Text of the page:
The season of thunderstorms is well and truly upon us in the Top End.  Rolling thunder, flashing lightning and cyclonic winds remind us how powerful and mighty the elements are.  I have always loved thunderstorms from the time I was a small boy on Croker Island back in the 1960s.  At night-time I would often wake up lying in my upstairs bedroom, with thunder rumbling across the sky; lightning cracking and flashing through the louvre windows; and the sound of rain pelting down on the roof above.  I would lie there safe and dry under the cover of a single sheet and the canopy of the mossie net, refreshing breeze blowing through the window and the smell of clean, fresh air. I was in awe of the power in the storm.  At the same time, I felt safe in my home, with a roof over my head and my parents in the next room.

Storms and clouds make me think of how big our God is.  The God of thunderstorms; the God of sunrises and sunsets; the God of the moon and the stars, the sun and the sky; the God of oceans and tidal rivers, of vast plains and mountain ranges; the God of creation!!  So big and so mighty.  I am in awe of creation, and I am in awe of the Creator.

At Christmas time we are reminded that this mighty and powerful ‘God of all of creation’ is also the God of particular and personal relationships.  God is alive and present in our day-to-day activities, in love and grace and compassion.  The great life-giving message of Christmas is that God comes to us through the holy baby Jesus; that God is with us and for us in all things; that God cares about you (and every person) and that God knows you and loves you just as you are.  The birth, life and teachings of Jesus show us this great truth.  Once we recognise and accept this as a part of the narrative of our own lives, there is a deep joy and peace that carries us through whatever life might throw at us and gives us bright hope for the future.  At least, that is my experience.

As we head into 2022, there are still so many unknowns ahead of us.  CoVid variations continue to challenge our scientists and medical people and cause great uncertainty for travel and border crossings. We juggle the changing rules for social distancing and masks, for increased diligence with hygiene, for vaccination regimes and for the possibility of lock-down, isolation, quarantine or hospitalisation.  So much of this is beyond our control and many people are tired and maybe even irritable.

I hope and pray that you have been able to relax a little over the Christmas break; to unwind and enjoy time pondering the year past and thinking about the year to come.  I hope you were able to spend time with loved ones or at least to speak with them on the phone or via video-call, facetime, zoom or some such.

Two thousand years ago, Jesus travelled back to his hometown to spend time with his family and friends.  Dr Luke wrote down the story because he thought it was important. I think it is a great story for us to remember, as we think about who the baby in the manger really was.

16 Jesus travelled to Nazareth, the town where he grew up. On the Sabbath day he went to the synagogue as he always did. He stood up to read. 17 The book of Isaiah the prophet was given to him. He opened the book and found the place where this is written:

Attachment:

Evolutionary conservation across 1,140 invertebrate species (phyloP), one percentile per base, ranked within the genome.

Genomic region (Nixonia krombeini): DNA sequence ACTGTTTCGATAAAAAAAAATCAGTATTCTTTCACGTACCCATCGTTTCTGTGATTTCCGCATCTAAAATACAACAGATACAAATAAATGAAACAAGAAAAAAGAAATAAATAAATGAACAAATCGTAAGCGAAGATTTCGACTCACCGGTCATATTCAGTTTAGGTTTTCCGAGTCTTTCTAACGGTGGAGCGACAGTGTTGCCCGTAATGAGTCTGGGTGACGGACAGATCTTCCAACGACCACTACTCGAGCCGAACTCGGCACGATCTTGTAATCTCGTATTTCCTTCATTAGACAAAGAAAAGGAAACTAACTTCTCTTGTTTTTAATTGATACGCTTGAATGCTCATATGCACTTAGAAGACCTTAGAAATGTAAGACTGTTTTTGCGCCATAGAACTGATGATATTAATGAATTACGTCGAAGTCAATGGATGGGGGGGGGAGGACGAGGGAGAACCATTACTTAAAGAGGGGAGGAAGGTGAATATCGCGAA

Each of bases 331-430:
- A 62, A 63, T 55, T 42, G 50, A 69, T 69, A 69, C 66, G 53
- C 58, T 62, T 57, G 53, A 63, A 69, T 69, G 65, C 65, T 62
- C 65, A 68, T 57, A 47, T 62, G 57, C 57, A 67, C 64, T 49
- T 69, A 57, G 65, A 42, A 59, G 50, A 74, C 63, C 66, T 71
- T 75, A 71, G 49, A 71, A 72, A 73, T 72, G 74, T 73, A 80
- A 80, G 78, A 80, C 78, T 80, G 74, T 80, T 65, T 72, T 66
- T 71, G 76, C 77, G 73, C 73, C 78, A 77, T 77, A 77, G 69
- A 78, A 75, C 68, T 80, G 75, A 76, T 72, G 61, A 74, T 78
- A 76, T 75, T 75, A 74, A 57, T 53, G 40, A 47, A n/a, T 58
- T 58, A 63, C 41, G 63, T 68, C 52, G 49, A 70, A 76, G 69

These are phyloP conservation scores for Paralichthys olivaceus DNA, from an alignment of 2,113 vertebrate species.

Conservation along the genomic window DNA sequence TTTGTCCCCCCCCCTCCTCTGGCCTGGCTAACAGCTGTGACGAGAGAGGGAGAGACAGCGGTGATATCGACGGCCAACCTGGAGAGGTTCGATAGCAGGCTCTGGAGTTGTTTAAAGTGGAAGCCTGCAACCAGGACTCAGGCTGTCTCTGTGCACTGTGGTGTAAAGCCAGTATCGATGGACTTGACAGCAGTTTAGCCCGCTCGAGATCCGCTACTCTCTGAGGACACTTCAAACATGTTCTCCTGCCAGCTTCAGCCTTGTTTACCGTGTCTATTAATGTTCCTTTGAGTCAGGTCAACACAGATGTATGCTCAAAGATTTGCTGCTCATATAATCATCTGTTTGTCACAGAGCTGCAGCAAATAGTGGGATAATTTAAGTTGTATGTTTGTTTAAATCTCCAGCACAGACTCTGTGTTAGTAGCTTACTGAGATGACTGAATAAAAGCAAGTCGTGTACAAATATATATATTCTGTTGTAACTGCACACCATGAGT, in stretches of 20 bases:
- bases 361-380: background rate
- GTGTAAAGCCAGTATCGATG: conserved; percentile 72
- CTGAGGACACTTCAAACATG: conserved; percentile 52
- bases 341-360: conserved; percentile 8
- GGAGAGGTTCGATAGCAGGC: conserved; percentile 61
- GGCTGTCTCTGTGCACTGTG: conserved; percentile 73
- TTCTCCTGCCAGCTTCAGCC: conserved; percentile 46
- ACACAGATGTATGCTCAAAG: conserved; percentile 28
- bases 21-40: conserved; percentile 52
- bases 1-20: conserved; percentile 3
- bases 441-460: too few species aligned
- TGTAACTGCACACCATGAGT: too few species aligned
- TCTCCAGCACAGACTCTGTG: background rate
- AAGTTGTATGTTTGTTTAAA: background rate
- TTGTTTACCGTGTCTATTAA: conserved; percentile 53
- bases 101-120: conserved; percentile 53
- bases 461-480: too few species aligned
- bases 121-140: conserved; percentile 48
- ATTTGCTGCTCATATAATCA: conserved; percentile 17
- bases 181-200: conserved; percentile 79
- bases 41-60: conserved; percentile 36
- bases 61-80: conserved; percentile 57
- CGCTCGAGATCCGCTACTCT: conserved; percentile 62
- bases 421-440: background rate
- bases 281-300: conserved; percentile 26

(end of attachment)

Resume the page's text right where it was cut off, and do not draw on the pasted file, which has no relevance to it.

18 “The Spirit of the Lord is on me.
    He has chosen me to tell good news to the poor.
He sent me to tell prisoners that they are free
    and to tell the blind that they can see again.
He sent me to free those who have been treated badly
    and to announce that the time has come for the Lord to show his kindness.”

20 Jesus closed the book, gave it back to the helper, and sat down. As everyone in the synagogue watched him closely, 21 he began to speak to them. He said, “While you heard me reading these words just now, they were coming true!” 

(Luke 4: 16-20) Easy to Read Version © 2006 Bible League International

This is an important Scripture for the Uniting Aboriginal and Islander Christian Congress.  The baby in the manger, became the man who proclaimed that the Spirit of the Lord was upon him and that he was called to tell good news to the poor, to set prisoners free, to restore sight, to end oppression and to tell the message of God’s love and kindness.  It is an important Scripture for all of us.  As followers of this man, we are called to do the same.  What difference do you think it will make to the year ahead if we take this seriously?  I pray that enough of us will take it seriously and allow it to guide our actions in 2022.

May 2022, be a good year for you and your family.  May the way we live and treat one another honour the Christ-child, whose birth we have just celebrated.  May you have the courage to run into the uncertain future knowing that the God who loves us is already there preparing the way.  Happy New Year.

I will finish with the words of a song from my teen years about running into the future.

Anngurrina Tuka   (Mawng – from 1970s)

Anngurrina tuka      Kanyaka anngurrina.                                                                                  Anngurrina tuka kinymalkpa muwarn.                                                                                    Anngurrina tuka      Kanyaka anngurrina.                                                                                    Arrarrkpi ja kingurrin kaningula kunak

(Run into the future run; run into the rising sun.                                                                                 The people who look to the future create the world of tomorrow.)

Grace and Peace.                                                                                                                                  The best is yet to come,

Rev Tony Goodluck      (Nangarridj)

Moderator      Northern Synod      Uniting Church in Australia                                                  Mob: 0498 680 215      Email:

Living on Larrakia land      Born on Jaitmatang land                                                                  Raised on Jaitmatang, Woiworunn, Maarku and Larrakia land